David Goldman shows, among other things, that the Egyptian coup signals that Saudi Arabia, not the U.S., will have the leading foreign role in Egypt’s affairs going forward. At the risk of sounding unpatriotic, that’s probably a good thing for Egypt under the present circumstances.
I have suggested, and Goldman goes a long way towards demonstrating, that the Egyptian turmoil is more about economics than politics. The Saudis might just be able to keep Egypt financially afloat and better fed.
Moreover, even from a political point of view, Egypt is probably better off taking its cues from the Saudis than from President Obama. As Goldman says: “The notion that [the Muslim Brotherhood's] band of Jew-hating jihadi thugs might become the vehicle for a transition to a functioning Muslim democracy was perhaps the stupidest notion to circulate in Washington in living memory.”
But military control propped up by Saudi economic support is not a long-term answer. For one thing, it’s far from clear that the Saudi regime will remain in power over that term.
In my opinion, the long-term answer, if Egypt has one, resides in the rise of freedom and democracy as Islamism recedes (waves of that sort of religious fanaticism tend to). Unfortunately, with the Saudis behind them, it’s far from clear that the Egyptian military will take even baby steps in the direction of freedom and democracy.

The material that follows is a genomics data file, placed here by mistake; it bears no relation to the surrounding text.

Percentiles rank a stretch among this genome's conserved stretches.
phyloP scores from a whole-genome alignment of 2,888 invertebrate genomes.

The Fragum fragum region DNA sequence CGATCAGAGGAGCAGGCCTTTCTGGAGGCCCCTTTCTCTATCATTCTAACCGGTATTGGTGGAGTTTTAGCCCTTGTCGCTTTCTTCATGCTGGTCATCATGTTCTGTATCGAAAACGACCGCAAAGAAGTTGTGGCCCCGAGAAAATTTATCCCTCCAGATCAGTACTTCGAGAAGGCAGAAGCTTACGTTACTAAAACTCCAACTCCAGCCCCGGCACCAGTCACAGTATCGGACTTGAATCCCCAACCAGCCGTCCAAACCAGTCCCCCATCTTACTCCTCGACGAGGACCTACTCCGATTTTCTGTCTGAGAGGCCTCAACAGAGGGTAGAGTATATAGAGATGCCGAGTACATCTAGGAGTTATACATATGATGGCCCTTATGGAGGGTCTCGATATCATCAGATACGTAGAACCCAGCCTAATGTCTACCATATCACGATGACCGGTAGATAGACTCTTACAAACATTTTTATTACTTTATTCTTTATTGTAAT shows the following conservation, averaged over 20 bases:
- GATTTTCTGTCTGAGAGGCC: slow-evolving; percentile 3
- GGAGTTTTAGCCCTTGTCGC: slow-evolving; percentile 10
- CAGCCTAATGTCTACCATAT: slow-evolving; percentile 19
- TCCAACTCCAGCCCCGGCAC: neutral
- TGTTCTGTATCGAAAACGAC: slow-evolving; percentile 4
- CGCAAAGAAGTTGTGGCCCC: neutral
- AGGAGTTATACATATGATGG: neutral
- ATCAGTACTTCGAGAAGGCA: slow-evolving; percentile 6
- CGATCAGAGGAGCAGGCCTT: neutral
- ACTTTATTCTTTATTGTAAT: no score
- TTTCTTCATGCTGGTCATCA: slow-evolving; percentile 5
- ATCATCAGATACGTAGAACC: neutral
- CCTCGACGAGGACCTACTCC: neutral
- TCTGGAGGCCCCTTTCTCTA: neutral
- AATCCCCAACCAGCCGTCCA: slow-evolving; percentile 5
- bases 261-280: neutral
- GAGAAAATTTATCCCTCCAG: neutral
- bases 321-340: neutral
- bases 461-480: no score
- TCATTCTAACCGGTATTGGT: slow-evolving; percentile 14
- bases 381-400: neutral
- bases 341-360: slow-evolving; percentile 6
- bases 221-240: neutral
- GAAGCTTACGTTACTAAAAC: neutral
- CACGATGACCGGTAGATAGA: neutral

We see here another significant failure of the Obama administration. Instead of trying to work with the military — the only force capable of countering the Muslim Brotherhood — to ease Egypt down the road to freedom and democracy, Obama bet on the Brotherhood, a losing horse and an evil one.
Presumably, he thereby earned the contempt of the military, which is now in charge. At a minimum, he ensured that the military will take its cues from the anti-democracy Saudis.
But as I said, this may be better, all things considered, than the alternative right now. It’s not easy to disagree with Goldman’s assessment that the judgment of Prince Bandar is preferable to that of John Kerry, Susan Rice, or John McCain.